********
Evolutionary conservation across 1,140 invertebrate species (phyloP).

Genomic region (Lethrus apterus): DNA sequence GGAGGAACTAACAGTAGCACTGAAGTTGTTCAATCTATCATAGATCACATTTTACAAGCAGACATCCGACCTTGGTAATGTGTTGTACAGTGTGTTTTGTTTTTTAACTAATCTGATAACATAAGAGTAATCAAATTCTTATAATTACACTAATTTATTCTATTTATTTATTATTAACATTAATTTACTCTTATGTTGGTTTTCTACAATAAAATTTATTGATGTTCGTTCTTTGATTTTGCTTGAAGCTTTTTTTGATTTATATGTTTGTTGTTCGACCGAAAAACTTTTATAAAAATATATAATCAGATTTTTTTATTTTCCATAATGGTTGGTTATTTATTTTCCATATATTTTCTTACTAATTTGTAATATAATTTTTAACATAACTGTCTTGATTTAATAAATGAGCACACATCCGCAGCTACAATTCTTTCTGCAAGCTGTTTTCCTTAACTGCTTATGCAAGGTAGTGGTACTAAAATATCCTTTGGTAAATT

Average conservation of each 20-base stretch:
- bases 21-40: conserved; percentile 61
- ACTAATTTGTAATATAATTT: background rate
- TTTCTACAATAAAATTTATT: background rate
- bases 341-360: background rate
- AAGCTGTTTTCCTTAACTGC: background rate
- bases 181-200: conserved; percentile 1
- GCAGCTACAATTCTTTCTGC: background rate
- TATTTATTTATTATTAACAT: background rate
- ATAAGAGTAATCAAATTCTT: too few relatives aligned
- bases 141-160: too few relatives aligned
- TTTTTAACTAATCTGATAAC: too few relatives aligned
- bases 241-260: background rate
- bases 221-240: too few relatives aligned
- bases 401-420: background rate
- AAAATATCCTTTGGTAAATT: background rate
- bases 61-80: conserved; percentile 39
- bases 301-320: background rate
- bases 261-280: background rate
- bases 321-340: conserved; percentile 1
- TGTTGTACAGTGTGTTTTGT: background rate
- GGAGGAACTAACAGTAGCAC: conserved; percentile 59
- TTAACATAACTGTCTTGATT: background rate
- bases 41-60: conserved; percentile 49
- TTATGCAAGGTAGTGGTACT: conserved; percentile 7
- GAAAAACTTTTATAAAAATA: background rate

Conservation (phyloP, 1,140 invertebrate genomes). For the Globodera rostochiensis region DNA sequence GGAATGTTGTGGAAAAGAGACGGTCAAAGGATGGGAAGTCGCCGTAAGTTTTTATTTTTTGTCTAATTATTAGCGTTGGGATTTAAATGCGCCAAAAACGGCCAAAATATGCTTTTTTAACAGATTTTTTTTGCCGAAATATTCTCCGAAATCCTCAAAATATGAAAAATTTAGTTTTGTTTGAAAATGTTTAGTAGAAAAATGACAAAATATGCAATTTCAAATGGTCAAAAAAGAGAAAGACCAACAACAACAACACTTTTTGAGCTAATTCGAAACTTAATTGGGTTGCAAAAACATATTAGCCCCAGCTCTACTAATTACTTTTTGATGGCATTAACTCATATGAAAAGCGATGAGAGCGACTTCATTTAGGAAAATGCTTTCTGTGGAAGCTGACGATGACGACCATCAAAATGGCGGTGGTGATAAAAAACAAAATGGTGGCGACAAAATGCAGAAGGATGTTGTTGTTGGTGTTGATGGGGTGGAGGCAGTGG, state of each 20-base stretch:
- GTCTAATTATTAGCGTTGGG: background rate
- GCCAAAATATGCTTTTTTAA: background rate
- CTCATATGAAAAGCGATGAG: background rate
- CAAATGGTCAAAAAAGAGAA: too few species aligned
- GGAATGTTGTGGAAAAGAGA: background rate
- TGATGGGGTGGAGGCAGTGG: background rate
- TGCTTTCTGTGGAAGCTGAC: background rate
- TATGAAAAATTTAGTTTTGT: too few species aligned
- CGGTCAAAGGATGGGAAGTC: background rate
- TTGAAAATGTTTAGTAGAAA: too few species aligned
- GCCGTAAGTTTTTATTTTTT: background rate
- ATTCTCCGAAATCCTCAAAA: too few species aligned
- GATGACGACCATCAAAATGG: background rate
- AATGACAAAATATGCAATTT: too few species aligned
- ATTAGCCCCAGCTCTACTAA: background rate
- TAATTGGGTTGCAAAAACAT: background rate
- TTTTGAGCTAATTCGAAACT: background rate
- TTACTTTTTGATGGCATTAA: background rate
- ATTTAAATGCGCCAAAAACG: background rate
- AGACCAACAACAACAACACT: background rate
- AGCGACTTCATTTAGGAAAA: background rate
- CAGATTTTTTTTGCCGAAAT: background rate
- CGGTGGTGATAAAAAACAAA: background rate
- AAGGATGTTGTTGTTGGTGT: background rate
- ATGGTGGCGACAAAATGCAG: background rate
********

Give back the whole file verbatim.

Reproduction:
Evolutionary conservation across 1,140 invertebrate species (phyloP).

Genomic region (Lethrus apterus): DNA sequence GGAGGAACTAACAGTAGCACTGAAGTTGTTCAATCTATCATAGATCACATTTTACAAGCAGACATCCGACCTTGGTAATGTGTTGTACAGTGTGTTTTGTTTTTTAACTAATCTGATAACATAAGAGTAATCAAATTCTTATAATTACACTAATTTATTCTATTTATTTATTATTAACATTAATTTACTCTTATGTTGGTTTTCTACAATAAAATTTATTGATGTTCGTTCTTTGATTTTGCTTGAAGCTTTTTTTGATTTATATGTTTGTTGTTCGACCGAAAAACTTTTATAAAAATATATAATCAGATTTTTTTATTTTCCATAATGGTTGGTTATTTATTTTCCATATATTTTCTTACTAATTTGTAATATAATTTTTAACATAACTGTCTTGATTTAATAAATGAGCACACATCCGCAGCTACAATTCTTTCTGCAAGCTGTTTTCCTTAACTGCTTATGCAAGGTAGTGGTACTAAAATATCCTTTGGTAAATT

Average conservation of each 20-base stretch:
- bases 21-40: conserved; percentile 61
- ACTAATTTGTAATATAATTT: background rate
- TTTCTACAATAAAATTTATT: background rate
- bases 341-360: background rate
- AAGCTGTTTTCCTTAACTGC: background rate
- bases 181-200: conserved; percentile 1
- GCAGCTACAATTCTTTCTGC: background rate
- TATTTATTTATTATTAACAT: background rate
- ATAAGAGTAATCAAATTCTT: too few relatives aligned
- bases 141-160: too few relatives aligned
- TTTTTAACTAATCTGATAAC: too few relatives aligned
- bases 241-260: background rate
- bases 221-240: too few relatives aligned
- bases 401-420: background rate
- AAAATATCCTTTGGTAAATT: background rate
- bases 61-80: conserved; percentile 39
- bases 301-320: background rate
- bases 261-280: background rate
- bases 321-340: conserved; percentile 1
- TGTTGTACAGTGTGTTTTGT: background rate
- GGAGGAACTAACAGTAGCAC: conserved; percentile 59
- TTAACATAACTGTCTTGATT: background rate
- bases 41-60: conserved; percentile 49
- TTATGCAAGGTAGTGGTACT: conserved; percentile 7
- GAAAAACTTTTATAAAAATA: background rate

Conservation (phyloP, 1,140 invertebrate genomes). For the Globodera rostochiensis region DNA sequence GGAATGTTGTGGAAAAGAGACGGTCAAAGGATGGGAAGTCGCCGTAAGTTTTTATTTTTTGTCTAATTATTAGCGTTGGGATTTAAATGCGCCAAAAACGGCCAAAATATGCTTTTTTAACAGATTTTTTTTGCCGAAATATTCTCCGAAATCCTCAAAATATGAAAAATTTAGTTTTGTTTGAAAATGTTTAGTAGAAAAATGACAAAATATGCAATTTCAAATGGTCAAAAAAGAGAAAGACCAACAACAACAACACTTTTTGAGCTAATTCGAAACTTAATTGGGTTGCAAAAACATATTAGCCCCAGCTCTACTAATTACTTTTTGATGGCATTAACTCATATGAAAAGCGATGAGAGCGACTTCATTTAGGAAAATGCTTTCTGTGGAAGCTGACGATGACGACCATCAAAATGGCGGTGGTGATAAAAAACAAAATGGTGGCGACAAAATGCAGAAGGATGTTGTTGTTGGTGTTGATGGGGTGGAGGCAGTGG, state of each 20-base stretch:
- GTCTAATTATTAGCGTTGGG: background rate
- GCCAAAATATGCTTTTTTAA: background rate
- CTCATATGAAAAGCGATGAG: background rate
- CAAATGGTCAAAAAAGAGAA: too few species aligned
- GGAATGTTGTGGAAAAGAGA: background rate
- TGATGGGGTGGAGGCAGTGG: background rate
- TGCTTTCTGTGGAAGCTGAC: background rate
- TATGAAAAATTTAGTTTTGT: too few species aligned
- CGGTCAAAGGATGGGAAGTC: background rate
- TTGAAAATGTTTAGTAGAAA: too few species aligned
- GCCGTAAGTTTTTATTTTTT: background rate
- ATTCTCCGAAATCCTCAAAA: too few species aligned
- GATGACGACCATCAAAATGG: background rate
- AATGACAAAATATGCAATTT: too few species aligned
- ATTAGCCCCAGCTCTACTAA: background rate
- TAATTGGGTTGCAAAAACAT: background rate
- TTTTGAGCTAATTCGAAACT: background rate
- TTACTTTTTGATGGCATTAA: background rate
- ATTTAAATGCGCCAAAAACG: background rate
- AGACCAACAACAACAACACT: background rate
- AGCGACTTCATTTAGGAAAA: background rate
- CAGATTTTTTTTGCCGAAAT: background rate
- CGGTGGTGATAAAAAACAAA: background rate
- AAGGATGTTGTTGTTGGTGT: background rate
- ATGGTGGCGACAAAATGCAG: background rate